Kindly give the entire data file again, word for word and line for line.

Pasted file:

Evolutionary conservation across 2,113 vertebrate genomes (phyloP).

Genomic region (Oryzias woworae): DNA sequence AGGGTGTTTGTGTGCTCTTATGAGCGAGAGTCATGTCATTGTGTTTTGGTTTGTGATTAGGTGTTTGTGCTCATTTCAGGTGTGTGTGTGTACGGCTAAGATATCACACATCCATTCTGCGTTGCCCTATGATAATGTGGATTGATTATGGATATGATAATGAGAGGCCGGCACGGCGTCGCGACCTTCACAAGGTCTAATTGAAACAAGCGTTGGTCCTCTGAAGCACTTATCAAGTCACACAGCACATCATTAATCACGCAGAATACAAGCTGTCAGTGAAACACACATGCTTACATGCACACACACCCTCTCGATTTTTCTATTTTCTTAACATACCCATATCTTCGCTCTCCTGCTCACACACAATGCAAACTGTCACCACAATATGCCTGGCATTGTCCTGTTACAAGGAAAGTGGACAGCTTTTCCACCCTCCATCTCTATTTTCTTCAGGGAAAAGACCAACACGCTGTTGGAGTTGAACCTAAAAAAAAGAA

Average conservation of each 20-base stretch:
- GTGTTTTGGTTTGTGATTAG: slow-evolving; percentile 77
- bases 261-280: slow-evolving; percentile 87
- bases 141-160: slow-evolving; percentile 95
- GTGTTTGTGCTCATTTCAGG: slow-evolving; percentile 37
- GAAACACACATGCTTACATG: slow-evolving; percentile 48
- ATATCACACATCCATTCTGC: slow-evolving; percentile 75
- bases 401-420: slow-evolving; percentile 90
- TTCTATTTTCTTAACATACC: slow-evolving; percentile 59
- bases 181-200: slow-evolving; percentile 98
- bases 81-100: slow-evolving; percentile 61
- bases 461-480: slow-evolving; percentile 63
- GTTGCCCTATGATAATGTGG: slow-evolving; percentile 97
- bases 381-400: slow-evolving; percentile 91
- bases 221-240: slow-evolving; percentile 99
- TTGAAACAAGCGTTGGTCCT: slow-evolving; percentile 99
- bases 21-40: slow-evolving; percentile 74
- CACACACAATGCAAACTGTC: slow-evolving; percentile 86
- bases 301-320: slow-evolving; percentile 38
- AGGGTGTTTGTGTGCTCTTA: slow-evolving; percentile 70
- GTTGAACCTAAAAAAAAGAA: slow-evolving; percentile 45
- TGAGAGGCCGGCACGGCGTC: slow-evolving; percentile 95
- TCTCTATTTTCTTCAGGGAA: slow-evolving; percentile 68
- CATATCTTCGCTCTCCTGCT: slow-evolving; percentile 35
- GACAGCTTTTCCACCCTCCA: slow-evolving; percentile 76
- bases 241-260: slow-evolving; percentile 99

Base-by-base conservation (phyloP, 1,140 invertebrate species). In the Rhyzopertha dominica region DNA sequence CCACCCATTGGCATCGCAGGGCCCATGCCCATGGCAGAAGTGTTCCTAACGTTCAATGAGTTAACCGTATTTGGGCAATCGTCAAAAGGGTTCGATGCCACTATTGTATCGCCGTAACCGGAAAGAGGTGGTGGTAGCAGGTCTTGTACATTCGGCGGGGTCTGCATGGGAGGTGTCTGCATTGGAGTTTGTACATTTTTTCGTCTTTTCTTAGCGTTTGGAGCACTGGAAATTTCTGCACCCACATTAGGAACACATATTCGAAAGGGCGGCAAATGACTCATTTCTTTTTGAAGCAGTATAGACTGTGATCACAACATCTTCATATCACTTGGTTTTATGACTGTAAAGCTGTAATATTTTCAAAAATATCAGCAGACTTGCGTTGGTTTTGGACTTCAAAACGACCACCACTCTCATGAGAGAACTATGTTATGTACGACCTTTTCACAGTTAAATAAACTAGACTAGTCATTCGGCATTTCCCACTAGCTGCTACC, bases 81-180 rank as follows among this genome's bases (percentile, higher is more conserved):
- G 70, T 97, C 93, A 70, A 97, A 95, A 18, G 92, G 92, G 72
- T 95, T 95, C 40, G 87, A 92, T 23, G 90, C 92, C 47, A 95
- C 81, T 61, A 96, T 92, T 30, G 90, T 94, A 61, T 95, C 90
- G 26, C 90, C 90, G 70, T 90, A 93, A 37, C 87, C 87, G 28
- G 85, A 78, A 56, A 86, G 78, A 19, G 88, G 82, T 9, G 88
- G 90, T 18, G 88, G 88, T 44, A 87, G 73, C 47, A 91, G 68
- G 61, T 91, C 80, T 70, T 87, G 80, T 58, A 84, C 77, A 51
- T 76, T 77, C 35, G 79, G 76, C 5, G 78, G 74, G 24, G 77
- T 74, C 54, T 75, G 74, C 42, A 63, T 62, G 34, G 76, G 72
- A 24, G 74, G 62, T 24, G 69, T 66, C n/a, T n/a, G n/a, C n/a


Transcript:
Evolutionary conservation across 2,113 vertebrate genomes (phyloP).

Genomic region (Oryzias woworae): DNA sequence AGGGTGTTTGTGTGCTCTTATGAGCGAGAGTCATGTCATTGTGTTTTGGTTTGTGATTAGGTGTTTGTGCTCATTTCAGGTGTGTGTGTGTACGGCTAAGATATCACACATCCATTCTGCGTTGCCCTATGATAATGTGGATTGATTATGGATATGATAATGAGAGGCCGGCACGGCGTCGCGACCTTCACAAGGTCTAATTGAAACAAGCGTTGGTCCTCTGAAGCACTTATCAAGTCACACAGCACATCATTAATCACGCAGAATACAAGCTGTCAGTGAAACACACATGCTTACATGCACACACACCCTCTCGATTTTTCTATTTTCTTAACATACCCATATCTTCGCTCTCCTGCTCACACACAATGCAAACTGTCACCACAATATGCCTGGCATTGTCCTGTTACAAGGAAAGTGGACAGCTTTTCCACCCTCCATCTCTATTTTCTTCAGGGAAAAGACCAACACGCTGTTGGAGTTGAACCTAAAAAAAAGAA

Average conservation of each 20-base stretch:
- GTGTTTTGGTTTGTGATTAG: slow-evolving; percentile 77
- bases 261-280: slow-evolving; percentile 87
- bases 141-160: slow-evolving; percentile 95
- GTGTTTGTGCTCATTTCAGG: slow-evolving; percentile 37
- GAAACACACATGCTTACATG: slow-evolving; percentile 48
- ATATCACACATCCATTCTGC: slow-evolving; percentile 75
- bases 401-420: slow-evolving; percentile 90
- TTCTATTTTCTTAACATACC: slow-evolving; percentile 59
- bases 181-200: slow-evolving; percentile 98
- bases 81-100: slow-evolving; percentile 61
- bases 461-480: slow-evolving; percentile 63
- GTTGCCCTATGATAATGTGG: slow-evolving; percentile 97
- bases 381-400: slow-evolving; percentile 91
- bases 221-240: slow-evolving; percentile 99
- TTGAAACAAGCGTTGGTCCT: slow-evolving; percentile 99
- bases 21-40: slow-evolving; percentile 74
- CACACACAATGCAAACTGTC: slow-evolving; percentile 86
- bases 301-320: slow-evolving; percentile 38
- AGGGTGTTTGTGTGCTCTTA: slow-evolving; percentile 70
- GTTGAACCTAAAAAAAAGAA: slow-evolving; percentile 45
- TGAGAGGCCGGCACGGCGTC: slow-evolving; percentile 95
- TCTCTATTTTCTTCAGGGAA: slow-evolving; percentile 68
- CATATCTTCGCTCTCCTGCT: slow-evolving; percentile 35
- GACAGCTTTTCCACCCTCCA: slow-evolving; percentile 76
- bases 241-260: slow-evolving; percentile 99

Base-by-base conservation (phyloP, 1,140 invertebrate species). In the Rhyzopertha dominica region DNA sequence CCACCCATTGGCATCGCAGGGCCCATGCCCATGGCAGAAGTGTTCCTAACGTTCAATGAGTTAACCGTATTTGGGCAATCGTCAAAAGGGTTCGATGCCACTATTGTATCGCCGTAACCGGAAAGAGGTGGTGGTAGCAGGTCTTGTACATTCGGCGGGGTCTGCATGGGAGGTGTCTGCATTGGAGTTTGTACATTTTTTCGTCTTTTCTTAGCGTTTGGAGCACTGGAAATTTCTGCACCCACATTAGGAACACATATTCGAAAGGGCGGCAAATGACTCATTTCTTTTTGAAGCAGTATAGACTGTGATCACAACATCTTCATATCACTTGGTTTTATGACTGTAAAGCTGTAATATTTTCAAAAATATCAGCAGACTTGCGTTGGTTTTGGACTTCAAAACGACCACCACTCTCATGAGAGAACTATGTTATGTACGACCTTTTCACAGTTAAATAAACTAGACTAGTCATTCGGCATTTCCCACTAGCTGCTACC, bases 81-180 rank as follows among this genome's bases (percentile, higher is more conserved):
- G 70, T 97, C 93, A 70, A 97, A 95, A 18, G 92, G 92, G 72
- T 95, T 95, C 40, G 87, A 92, T 23, G 90, C 92, C 47, A 95
- C 81, T 61, A 96, T 92, T 30, G 90, T 94, A 61, T 95, C 90
- G 26, C 90, C 90, G 70, T 90, A 93, A 37, C 87, C 87, G 28
- G 85, A 78, A 56, A 86, G 78, A 19, G 88, G 82, T 9, G 88
- G 90, T 18, G 88, G 88, T 44, A 87, G 73, C 47, A 91, G 68
- G 61, T 91, C 80, T 70, T 87, G 80, T 58, A 84, C 77, A 51
- T 76, T 77, C 35, G 79, G 76, C 5, G 78, G 74, G 24, G 77
- T 74, C 54, T 75, G 74, C 42, A 63, T 62, G 34, G 76, G 72
- A 24, G 74, G 62, T 24, G 69, T 66, C n/a, T n/a, G n/a, C n/a